You can determine the exact number of grams of terpenes you’ll need to add to your formulation with a simple calculation:

  • Say your current formulation weight (W) is 100 grams
  • Your desired terpene concentration (T) is 3%
  • The number of grams of terpenes you need to add is roughly 0.1 T (W) + 0.1 T2 (0.01 W)
  • In this case, you’ll need to add 3.09 grams of terpenes to your product formulation
  • Your finished formulation will weigh 103.09 grams total

Wholesale terpenes for sale are often measured by volume, not by weight. To determine the weight of terpenes that are measured in milliliters, you can pour a small amount of concentrated terpenes into another container and place that container on a lab scale.

Milliliters are not directly convertible into grams. While 1ml of water is equal to 1g of water, substances other than water have different densities, resulting in different milliliter-to-gram ratios.

What percentage of terpenes is good?

Cannabinoid products should never contain more than 15% terpenes. In most cases, finished product formulations should contain between 2-5% terpenes.

Terpene concentrations under 2% might not impart the flavoring and aroma benefits you desire. If your product contains more than 5% terpenes, however, it might smell and taste overwhelmingly strong.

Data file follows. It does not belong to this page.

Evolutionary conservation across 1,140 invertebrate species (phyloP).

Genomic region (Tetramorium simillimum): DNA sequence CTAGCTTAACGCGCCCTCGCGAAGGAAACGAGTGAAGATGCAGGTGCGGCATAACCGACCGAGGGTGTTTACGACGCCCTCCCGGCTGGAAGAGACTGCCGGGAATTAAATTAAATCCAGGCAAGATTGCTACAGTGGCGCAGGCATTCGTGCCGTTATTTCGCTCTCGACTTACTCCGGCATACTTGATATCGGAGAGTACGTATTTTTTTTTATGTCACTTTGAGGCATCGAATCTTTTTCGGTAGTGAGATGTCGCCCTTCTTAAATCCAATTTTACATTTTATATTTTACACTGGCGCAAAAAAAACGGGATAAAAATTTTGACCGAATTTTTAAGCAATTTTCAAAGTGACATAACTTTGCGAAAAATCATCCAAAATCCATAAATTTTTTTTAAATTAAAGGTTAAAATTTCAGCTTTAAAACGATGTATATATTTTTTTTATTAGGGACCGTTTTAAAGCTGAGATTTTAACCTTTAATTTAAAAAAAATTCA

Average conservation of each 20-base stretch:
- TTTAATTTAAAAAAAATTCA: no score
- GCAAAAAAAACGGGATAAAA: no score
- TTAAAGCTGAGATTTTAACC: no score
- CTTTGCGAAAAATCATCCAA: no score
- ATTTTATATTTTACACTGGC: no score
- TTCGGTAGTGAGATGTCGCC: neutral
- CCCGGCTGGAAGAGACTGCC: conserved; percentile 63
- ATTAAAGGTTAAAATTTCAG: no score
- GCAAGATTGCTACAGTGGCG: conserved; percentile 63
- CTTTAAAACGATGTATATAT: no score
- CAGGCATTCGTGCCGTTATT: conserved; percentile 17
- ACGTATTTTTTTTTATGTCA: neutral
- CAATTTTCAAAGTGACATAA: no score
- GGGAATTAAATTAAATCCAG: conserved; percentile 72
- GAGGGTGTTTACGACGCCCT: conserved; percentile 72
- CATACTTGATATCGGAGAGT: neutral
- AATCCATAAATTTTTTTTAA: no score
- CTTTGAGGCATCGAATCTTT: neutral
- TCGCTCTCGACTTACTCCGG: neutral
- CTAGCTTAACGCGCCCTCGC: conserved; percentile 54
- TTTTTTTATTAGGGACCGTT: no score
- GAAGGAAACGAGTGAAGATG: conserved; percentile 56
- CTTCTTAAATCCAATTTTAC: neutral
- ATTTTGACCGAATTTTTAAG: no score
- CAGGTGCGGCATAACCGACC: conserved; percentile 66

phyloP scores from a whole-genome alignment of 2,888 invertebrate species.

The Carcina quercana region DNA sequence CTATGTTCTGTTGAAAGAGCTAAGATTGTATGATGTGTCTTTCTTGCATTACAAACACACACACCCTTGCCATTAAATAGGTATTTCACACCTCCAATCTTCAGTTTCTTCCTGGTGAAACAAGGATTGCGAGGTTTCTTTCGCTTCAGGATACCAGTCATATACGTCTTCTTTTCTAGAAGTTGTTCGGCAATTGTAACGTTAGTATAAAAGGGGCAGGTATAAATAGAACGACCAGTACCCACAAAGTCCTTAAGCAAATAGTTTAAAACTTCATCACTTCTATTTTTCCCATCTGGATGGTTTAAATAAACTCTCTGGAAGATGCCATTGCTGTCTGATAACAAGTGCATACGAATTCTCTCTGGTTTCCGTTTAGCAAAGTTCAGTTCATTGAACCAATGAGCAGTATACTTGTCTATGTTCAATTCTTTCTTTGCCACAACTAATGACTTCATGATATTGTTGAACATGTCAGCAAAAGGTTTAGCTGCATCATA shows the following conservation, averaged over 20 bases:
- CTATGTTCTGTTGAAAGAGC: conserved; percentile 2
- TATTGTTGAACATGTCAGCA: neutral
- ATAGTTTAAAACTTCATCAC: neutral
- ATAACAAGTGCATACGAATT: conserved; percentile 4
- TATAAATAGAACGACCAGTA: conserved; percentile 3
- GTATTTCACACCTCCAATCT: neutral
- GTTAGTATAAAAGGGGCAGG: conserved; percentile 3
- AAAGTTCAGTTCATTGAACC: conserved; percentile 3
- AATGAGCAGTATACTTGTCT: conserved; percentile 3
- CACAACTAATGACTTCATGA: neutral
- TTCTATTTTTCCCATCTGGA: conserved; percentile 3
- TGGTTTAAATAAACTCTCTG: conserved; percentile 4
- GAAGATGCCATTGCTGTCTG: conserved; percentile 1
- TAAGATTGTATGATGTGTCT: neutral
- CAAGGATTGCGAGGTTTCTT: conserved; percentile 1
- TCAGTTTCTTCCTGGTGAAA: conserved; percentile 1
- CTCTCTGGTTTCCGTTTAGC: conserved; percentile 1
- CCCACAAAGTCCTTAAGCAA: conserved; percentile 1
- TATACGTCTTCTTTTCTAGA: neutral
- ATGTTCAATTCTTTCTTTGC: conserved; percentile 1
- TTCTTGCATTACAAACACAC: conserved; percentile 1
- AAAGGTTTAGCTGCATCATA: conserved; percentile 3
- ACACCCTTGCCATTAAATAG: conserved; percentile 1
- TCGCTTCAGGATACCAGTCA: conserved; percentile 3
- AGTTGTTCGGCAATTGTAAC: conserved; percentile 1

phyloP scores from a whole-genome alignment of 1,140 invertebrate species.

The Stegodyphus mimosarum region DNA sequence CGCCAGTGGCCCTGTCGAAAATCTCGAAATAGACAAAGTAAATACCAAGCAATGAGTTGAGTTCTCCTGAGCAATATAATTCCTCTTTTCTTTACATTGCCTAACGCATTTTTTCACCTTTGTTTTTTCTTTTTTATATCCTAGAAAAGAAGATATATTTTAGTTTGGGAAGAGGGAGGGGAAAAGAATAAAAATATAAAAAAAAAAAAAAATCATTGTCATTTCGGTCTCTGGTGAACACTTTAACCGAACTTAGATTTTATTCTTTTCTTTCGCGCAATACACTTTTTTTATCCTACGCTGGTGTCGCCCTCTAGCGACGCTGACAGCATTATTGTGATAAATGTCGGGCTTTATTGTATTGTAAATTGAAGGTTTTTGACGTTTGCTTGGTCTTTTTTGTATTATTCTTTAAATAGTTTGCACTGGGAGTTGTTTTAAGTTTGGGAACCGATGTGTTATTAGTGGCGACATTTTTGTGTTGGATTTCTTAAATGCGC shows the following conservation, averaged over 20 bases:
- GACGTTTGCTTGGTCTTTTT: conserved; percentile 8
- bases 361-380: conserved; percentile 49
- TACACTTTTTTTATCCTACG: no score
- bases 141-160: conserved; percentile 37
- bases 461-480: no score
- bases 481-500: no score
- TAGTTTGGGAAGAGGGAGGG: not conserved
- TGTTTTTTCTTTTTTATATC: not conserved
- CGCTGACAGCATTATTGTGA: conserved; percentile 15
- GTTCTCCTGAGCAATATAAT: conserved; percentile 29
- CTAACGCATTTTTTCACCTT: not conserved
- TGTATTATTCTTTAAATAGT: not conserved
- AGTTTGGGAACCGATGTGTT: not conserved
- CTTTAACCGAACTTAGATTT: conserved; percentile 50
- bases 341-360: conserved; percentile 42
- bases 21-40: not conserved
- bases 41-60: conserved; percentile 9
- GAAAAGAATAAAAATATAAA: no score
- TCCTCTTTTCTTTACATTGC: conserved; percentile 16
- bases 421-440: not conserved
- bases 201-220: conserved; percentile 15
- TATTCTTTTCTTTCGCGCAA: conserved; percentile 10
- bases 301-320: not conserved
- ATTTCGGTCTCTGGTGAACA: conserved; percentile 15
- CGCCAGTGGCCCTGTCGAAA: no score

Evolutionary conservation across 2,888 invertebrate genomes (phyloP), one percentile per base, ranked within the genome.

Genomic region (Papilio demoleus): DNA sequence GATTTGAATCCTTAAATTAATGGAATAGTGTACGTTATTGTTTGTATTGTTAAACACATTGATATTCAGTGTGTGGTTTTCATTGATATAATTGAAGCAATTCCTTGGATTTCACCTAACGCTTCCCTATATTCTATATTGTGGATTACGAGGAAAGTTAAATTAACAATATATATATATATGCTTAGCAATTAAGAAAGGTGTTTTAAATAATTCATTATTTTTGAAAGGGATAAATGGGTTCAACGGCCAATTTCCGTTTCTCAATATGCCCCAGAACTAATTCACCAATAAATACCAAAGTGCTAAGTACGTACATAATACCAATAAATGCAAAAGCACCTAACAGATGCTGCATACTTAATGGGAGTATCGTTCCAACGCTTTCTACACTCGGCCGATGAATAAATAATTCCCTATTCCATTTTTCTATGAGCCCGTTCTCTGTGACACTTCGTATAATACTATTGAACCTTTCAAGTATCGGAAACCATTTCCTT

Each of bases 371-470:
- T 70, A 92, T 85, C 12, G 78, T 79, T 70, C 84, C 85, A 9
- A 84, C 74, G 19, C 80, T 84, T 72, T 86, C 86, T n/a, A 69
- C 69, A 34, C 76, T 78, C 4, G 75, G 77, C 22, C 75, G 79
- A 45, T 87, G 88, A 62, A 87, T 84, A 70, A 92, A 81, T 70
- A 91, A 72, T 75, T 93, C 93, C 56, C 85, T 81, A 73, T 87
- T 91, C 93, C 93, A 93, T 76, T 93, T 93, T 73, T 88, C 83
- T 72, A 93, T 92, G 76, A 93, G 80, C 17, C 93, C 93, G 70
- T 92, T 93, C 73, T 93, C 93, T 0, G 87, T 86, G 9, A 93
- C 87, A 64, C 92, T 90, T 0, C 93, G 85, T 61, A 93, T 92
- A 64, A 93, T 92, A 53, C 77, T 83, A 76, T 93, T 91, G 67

Water Droplet on a Plant

Terpene mixing FAQ

Let’s wrap things up with some answers to commonly asked terpene mixing questions:

1. Are all terpenes the same?

Terpenes are most well known for the roles they play in Cannabis sativa. However, terpenes are also found in hundreds of different plant species.

Ever wondered what makes lemon peels smell so zesty? It’s the terpene limonene. How about the distinctive scent of pine needles? It’s caused by the terpene pinene.

From a chemical perspective, a terpene found in cannabis has the same composition as the same terpene found in a different plant. Terpenes derived from cannabis, however, may contain trace concentrations of other substances found in the Cannabis sativa plant.

As a result, purists argue that cannabis-derived terpenes might be more desirable. The legality of cannabis-derived terpenes is, however, unclear.

2. What are plant-derived terpenes?

Plant-derived terpenes are terpenes that are not derived from Cannabis sativa. While cannabis is certainly a plant, this term specifically refers to terpenes that are derived from non-cannabis plants.

3. Are terpenes natural?

Terpenes derived from Cannabis sativa and other terpene-bearing plants are all-natural. Depending on the plants they’re extracted from and the extraction processes used, plant-derived terpenes can even be solvent-free and organic.